Most of the few studies on resource costs of mast-seeding in trees have focused on nonstructural carbohydrates and results have been mixed (Miyazaki et al., 2002; Hoch et al., 2003; Ichie et al., 2005). This may reflect in part the degree to which current photosynthate production by foliage (and sometimes by reproductive structures) compensates for carbon demands by reproduction (McDowell et al., 2000; Obeso, 2002; Ichie et al., 2005). In contrast to nonstructural carbohydrates, nutrients are often considered a better currency to measure costs of reproduction in plants (Ashman, 1994; Hemborg & Karlsson, 1998). In trees, this is particularly true because carbon is often not limiting growth in the short term (Körner, 2003; Millard et al., 2007; Sala & Hoch, 2009), as is the case for whitebark pine (Sala et al., 2011). In addition, individual branches cannot be indefinitely autonomous with respect to nutrients (Sprugel et al., 1991). Further, whitebark pine occurs in subalpine habitats (Tomback et al., 2001) where short-term growth and reproduction are often nutrient- (Bowman et al., 1993; Karlsson, 1994) but not carbon-limited (Hoch et al., 2003; Hoch, 2005). The investment of leaf N to reproduction in cone-bearing branches at the cost of C assimilation via photosynthesis is consistent with nutrient- but not C-limited reproduction. In contrast to other results (Wheelwright & Logan, 2004), this apparent C cost did not affect new shoot or radial growth also suggesting that C does not limit growth in the short term. Current resource dynamics models to explain masting patterns are based on stored photoassimilates (Isagi et al., 1997; Satake & Iwasa, 2000). Our results for whitebark pine indicate that these models should be interpreted more generally as dynamics of stored resources (carbohydrates and/or nutrients), depending on what resources limit reproduction in different species. For example, depletion of carbohydrates, but not nutrients, followed mast years in a mast-seeding perennial wildflower (Crone et al., 2009) suggesting that carbon may be more limiting in herbaceous than in woody plants.
Relative N depletion was roughly similar in needles and branch sapwood while relative P depletion was greater in branch sapwood than in needles. However, much lower nutrient concentrations in branch sapwood translated to higher absolute N extraction from foliage relative to sapwood and roughly similar P extraction from both fractions (Table 2). Therefore, foliage contributed proportionally more N, but not P, to reproduction than branch sapwood, which may reflect a greater surplus of N relative to P. This is consistent with the proposed N storage function of the carboxylating enzyme rubisco in leaves of trees (Millard et al., 2007), with P-limited growth in whitebark pine (Perkins, 2004), and with the importance of P acquisition for reproduction in other masting trees (Newbery et al., 2006). Interestingly, a major peak of P allocation to seeds (but not N) was observed later in the season, which coincided with a slight decrease of P concentration in older needles from late August to late September. It may be that such ‘last minute’ allocation of P to seeds is a strategy to maximize P use or to prevent premature P loss to seed predators such as red squirrels (Tomback et al., 2001). The role of foliage as a nutrient source for reproduction is consistent with the hypothesis that the unusual proportional increase of leaf biomass with tree size in whitebark pine is a strategy for nutrient storage for reproduction at the cost of water loss and carbon assimilation (Sala, 2006). The storage role of foliage is also consistent with increases in litter fall after mast seeding in Himalayan oaks (Singh et al., 1990) and in Nothofagus species (Alley et al., 1998). This is because nutrient re-allocation from foliage to reproduction could trigger leaf senescence if nutrient levels fall below critical thresholds to sustain a positive leaf carbon balance (Reich et al., 2009).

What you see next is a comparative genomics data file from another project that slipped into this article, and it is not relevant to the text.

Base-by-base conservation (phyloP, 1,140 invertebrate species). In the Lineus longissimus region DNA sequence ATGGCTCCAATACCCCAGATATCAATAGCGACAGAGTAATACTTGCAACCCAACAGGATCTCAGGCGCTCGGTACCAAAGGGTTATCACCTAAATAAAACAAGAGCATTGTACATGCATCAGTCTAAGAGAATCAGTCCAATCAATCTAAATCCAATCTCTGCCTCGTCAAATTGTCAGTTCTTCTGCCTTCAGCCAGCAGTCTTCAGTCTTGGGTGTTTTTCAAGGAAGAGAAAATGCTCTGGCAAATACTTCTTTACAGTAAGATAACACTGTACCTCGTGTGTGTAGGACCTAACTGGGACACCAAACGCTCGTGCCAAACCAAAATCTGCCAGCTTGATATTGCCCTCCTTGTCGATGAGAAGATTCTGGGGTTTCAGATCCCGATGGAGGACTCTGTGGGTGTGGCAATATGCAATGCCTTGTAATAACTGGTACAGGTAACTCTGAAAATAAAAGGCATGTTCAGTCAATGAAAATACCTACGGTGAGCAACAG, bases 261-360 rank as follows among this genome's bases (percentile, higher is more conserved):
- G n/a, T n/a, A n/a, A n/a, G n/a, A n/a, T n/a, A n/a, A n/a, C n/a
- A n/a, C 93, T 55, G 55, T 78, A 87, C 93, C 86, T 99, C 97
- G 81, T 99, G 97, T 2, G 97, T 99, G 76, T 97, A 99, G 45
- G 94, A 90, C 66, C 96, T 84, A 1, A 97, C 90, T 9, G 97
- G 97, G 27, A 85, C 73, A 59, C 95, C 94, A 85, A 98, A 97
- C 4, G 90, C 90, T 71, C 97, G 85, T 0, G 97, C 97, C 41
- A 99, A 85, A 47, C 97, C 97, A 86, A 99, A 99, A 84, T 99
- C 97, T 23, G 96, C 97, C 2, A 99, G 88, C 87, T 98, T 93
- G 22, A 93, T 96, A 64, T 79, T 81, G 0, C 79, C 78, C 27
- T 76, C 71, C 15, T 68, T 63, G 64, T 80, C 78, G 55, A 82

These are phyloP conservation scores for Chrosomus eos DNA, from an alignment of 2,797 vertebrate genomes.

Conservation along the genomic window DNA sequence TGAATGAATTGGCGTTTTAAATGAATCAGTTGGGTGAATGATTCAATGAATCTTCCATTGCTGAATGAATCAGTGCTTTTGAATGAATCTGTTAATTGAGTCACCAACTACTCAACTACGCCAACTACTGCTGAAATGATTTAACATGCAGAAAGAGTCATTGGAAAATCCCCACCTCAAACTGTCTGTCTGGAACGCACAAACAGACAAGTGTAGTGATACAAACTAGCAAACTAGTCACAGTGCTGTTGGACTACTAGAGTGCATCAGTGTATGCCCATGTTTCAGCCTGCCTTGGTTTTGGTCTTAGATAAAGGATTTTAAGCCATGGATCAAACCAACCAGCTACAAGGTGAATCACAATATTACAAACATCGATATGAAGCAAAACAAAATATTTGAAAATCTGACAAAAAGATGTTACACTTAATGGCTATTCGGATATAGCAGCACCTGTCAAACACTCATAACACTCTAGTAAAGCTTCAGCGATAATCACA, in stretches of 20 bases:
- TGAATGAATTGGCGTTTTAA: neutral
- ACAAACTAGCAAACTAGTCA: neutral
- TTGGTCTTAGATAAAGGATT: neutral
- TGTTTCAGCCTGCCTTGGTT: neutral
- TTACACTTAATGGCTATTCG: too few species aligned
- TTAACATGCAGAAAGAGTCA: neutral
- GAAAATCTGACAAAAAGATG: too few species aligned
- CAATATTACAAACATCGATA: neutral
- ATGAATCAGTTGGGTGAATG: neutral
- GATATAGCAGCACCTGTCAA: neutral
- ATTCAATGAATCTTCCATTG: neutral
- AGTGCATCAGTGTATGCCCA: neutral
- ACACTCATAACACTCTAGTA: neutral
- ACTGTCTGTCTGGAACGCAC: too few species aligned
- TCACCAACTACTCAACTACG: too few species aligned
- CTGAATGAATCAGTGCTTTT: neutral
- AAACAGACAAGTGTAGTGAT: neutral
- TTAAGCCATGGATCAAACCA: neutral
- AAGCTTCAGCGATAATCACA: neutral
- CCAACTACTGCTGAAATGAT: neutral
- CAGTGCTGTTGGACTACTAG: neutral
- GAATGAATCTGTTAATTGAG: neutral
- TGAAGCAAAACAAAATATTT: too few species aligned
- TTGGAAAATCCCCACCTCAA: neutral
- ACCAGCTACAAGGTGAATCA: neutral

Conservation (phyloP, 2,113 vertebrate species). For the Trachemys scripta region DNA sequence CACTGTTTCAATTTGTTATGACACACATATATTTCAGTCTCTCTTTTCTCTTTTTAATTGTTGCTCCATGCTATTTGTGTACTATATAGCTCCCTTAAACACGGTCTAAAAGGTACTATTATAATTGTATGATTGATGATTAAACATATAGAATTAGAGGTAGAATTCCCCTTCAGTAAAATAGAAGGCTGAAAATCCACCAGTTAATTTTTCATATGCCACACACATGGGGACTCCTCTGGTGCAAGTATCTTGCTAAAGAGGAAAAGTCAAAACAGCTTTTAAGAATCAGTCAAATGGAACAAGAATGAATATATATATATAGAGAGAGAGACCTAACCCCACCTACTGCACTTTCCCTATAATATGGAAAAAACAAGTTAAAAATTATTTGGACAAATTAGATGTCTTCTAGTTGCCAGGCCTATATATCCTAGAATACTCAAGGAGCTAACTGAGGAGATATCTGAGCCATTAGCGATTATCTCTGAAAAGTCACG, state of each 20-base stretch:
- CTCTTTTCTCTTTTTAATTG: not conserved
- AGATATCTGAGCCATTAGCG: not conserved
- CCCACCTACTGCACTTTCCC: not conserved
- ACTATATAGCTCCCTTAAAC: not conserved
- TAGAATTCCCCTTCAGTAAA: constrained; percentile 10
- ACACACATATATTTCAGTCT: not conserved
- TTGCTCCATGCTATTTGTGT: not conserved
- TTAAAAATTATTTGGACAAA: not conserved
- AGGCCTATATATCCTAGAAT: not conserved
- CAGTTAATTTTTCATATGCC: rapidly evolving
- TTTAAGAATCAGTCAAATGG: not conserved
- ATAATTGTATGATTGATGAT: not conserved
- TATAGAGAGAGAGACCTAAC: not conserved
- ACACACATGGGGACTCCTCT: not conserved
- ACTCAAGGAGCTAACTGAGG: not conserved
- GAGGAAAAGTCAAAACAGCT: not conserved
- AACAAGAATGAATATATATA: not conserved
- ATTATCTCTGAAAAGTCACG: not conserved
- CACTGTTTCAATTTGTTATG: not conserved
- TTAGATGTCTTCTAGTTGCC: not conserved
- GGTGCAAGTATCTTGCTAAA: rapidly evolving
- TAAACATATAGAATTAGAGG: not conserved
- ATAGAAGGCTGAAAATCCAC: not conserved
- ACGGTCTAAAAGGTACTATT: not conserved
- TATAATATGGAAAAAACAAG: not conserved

Although nutrient costs of reproduction decreased photosynthetic rates in reproductive branches in 2005, short-term growth at the branch or the tree level was not affected. Rather, nutrient depletion was followed by reduced future reproduction. This pattern in whitebark pine is consistent with that in other species where resource switching during reproductive events occurs between storage and reproduction rather than between growth and reproduction (Stearns, 1989; Ehrlen & Van Groenendael, 2001). Apparently, at our site, factors other than reproduction influenced radial growth because no heavy mast event occurred since at least 1995 (Crone et al., 2011), but tree ring growth decreased from a high peak in 2003, a year with higher (11.2°C) than average (9.5°C) June and July temperatures (but near average precipitation), to 2004, a year whose June and July temperature (9.47°C) and precipitation (30 mm) were near average (34 mm). These fluctuations probably reflect the combined effect of climatic and internal factors, although our short tree ring growth series did not reveal significant relationships between tree ring growth and climatic variables. Interestingly, mature cones in 2005 (mast year) were initiated following a warm year in 2003, which is consistent with previous findings that relatively high temperatures cue mast seeding in tree species (Selas et al., 2002). Resource switching between storage and reproduction during reproductive events may operate in other mast-seeding tree species for which tradeoffs between growth and reproduction have not been detected (Despland & Houle, 1997; Yasumura et al., 2006; Knops et al., 2007).
True masting (Kelly, 1994), a distinct bimodal pattern of reproductive output with years of very high seed production interspaced between years of no or minimal reproduction, is rare in plants, and most species fall somewhere along a continuum from true masting to random variation in reproduction through time (Herrera et al., 1998). In our study region, whitebark pines span a broad range of variability along this continuum (Crone et al., 2011). Past studies (see review by Kelly & Sork, 2002) have tended to explain variability in masting in terms of variation in the costs of reproduction and the presence of external synchronizing factors such as pollen availability, drought and temperature. Recent work also indicates that the effect of some synchronizing climatic cues may be mediated via changes in nutrient availability (Smaill et al., 2011). Our results further suggest that differences in mast-seeding could also be caused by the extent to which nutrient depletion is synchronized within individuals. For example, if costs of reproduction are moderate (e.g. where or when nutrient availability and resource storage is high) resource depletion may tend to be more localized (and therefore less synchronized within a tree) in which case subsequent reproduction may occur in branches that did not reproduce the year before, thus reducing annual variation in reproductive output. This is consistent with the prediction by Kelly & Sork (2002) that the coefficient of variation of seed fall should be lower in more productive habitats.